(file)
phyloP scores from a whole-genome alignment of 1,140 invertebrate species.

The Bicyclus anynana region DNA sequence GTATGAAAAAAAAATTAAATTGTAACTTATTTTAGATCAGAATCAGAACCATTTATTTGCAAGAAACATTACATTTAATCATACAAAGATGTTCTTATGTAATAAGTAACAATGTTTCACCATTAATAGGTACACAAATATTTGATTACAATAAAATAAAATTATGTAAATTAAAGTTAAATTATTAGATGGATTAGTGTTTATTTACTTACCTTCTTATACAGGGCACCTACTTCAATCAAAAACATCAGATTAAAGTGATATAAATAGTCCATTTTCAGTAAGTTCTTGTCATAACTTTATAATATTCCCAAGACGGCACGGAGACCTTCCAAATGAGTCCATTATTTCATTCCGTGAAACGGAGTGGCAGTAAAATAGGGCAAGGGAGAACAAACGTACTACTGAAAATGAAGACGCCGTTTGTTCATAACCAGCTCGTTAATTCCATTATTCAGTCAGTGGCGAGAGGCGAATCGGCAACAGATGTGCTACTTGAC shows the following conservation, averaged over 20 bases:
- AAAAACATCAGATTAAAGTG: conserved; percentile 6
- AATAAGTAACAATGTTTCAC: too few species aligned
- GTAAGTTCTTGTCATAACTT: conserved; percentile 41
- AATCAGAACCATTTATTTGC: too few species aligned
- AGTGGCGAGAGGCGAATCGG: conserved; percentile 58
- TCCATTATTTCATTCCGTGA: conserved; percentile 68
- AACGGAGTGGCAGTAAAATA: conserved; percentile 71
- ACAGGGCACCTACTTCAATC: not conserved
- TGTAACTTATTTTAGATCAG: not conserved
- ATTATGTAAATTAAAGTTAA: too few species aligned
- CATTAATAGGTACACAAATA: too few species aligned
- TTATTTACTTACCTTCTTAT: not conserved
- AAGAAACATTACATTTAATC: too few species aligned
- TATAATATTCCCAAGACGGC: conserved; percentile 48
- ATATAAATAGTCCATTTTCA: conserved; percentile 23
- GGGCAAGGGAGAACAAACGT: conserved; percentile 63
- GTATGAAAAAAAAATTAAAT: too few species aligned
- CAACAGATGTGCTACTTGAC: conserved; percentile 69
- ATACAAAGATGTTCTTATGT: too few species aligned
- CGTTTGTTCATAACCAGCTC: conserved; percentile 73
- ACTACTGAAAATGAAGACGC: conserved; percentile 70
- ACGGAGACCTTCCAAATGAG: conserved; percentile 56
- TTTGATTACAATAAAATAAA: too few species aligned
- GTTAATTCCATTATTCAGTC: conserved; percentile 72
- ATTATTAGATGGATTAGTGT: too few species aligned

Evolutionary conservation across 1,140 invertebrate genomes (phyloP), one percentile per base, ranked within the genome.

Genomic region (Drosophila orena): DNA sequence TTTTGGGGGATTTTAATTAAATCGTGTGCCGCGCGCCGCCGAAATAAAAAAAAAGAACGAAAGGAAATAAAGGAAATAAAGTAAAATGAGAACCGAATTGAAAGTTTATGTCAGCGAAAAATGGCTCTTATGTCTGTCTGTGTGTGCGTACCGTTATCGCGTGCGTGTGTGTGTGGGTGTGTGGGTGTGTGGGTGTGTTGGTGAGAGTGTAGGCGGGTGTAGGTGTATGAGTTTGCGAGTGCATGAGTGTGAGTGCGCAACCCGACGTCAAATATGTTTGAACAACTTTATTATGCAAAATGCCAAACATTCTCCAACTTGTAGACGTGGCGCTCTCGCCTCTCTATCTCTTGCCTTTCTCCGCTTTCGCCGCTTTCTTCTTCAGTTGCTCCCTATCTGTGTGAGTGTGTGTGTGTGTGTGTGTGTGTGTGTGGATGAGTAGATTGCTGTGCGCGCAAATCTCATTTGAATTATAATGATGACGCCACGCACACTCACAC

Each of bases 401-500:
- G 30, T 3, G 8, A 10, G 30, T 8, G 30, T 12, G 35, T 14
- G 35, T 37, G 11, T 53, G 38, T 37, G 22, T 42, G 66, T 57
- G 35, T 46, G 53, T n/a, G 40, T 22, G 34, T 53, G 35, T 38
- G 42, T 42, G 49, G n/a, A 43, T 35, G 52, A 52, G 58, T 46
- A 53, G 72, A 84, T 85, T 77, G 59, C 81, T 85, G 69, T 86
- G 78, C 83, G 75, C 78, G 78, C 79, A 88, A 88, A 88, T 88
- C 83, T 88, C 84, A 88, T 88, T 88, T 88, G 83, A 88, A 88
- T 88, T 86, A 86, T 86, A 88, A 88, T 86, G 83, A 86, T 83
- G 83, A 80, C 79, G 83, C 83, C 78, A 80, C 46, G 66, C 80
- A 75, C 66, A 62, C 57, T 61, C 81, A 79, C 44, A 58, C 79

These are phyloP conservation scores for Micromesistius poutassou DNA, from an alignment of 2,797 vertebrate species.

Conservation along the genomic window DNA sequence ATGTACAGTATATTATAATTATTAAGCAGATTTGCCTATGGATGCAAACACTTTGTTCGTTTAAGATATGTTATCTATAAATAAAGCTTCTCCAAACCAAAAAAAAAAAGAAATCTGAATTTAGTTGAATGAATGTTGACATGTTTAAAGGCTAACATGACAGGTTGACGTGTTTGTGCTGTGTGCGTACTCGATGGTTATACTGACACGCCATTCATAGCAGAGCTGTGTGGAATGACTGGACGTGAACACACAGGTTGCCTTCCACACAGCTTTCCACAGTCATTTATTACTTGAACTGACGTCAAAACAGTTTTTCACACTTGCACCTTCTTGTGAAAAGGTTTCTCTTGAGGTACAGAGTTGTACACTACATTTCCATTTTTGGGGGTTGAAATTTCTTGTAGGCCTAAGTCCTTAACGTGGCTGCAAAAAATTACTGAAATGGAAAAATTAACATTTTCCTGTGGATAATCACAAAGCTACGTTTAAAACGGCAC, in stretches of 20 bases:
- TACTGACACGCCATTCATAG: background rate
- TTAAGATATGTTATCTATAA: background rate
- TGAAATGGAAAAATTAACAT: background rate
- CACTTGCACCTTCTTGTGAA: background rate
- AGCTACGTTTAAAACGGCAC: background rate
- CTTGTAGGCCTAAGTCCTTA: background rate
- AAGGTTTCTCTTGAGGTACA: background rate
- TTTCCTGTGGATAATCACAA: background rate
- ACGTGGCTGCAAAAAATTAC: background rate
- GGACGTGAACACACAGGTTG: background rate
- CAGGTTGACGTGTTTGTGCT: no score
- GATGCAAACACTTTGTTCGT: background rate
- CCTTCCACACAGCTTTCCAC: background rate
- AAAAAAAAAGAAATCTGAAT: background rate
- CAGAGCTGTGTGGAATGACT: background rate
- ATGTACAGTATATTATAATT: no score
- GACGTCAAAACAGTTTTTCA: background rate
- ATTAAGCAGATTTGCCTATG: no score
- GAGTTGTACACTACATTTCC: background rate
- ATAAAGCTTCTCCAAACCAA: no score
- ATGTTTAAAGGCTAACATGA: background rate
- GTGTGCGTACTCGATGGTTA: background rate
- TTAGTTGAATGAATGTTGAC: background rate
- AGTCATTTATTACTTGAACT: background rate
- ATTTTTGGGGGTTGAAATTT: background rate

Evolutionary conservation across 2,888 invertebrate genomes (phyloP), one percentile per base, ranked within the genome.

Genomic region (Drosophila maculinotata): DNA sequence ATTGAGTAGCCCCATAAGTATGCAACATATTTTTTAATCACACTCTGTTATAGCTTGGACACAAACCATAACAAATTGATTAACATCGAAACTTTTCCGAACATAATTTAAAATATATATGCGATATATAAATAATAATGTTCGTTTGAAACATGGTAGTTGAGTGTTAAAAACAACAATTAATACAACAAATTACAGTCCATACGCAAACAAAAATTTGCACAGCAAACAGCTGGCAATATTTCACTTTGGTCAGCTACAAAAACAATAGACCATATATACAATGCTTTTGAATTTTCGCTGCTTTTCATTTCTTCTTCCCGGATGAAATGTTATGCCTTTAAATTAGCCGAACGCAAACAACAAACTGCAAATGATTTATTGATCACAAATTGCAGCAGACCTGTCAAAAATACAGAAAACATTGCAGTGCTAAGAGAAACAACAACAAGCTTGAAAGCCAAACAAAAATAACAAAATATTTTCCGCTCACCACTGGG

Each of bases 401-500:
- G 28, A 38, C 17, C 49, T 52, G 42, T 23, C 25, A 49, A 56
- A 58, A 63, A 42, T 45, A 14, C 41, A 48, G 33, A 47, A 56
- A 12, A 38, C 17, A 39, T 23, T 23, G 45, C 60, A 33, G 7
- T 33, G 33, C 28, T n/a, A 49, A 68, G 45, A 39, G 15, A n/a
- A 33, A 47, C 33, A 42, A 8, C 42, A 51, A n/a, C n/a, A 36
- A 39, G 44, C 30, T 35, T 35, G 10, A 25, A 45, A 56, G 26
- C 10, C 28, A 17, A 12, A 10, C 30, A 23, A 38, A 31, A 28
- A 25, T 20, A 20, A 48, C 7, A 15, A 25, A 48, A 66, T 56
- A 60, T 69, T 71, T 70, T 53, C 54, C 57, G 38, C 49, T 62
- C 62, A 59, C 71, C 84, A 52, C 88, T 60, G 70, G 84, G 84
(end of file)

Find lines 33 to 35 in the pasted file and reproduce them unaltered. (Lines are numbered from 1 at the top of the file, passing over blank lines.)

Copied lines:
- G 35, T 46, G 53, T n/a, G 40, T 22, G 34, T 53, G 35, T 38
- G 42, T 42, G 49, G n/a, A 43, T 35, G 52, A 52, G 58, T 46
- A 53, G 72, A 84, T 85, T 77, G 59, C 81, T 85, G 69, T 86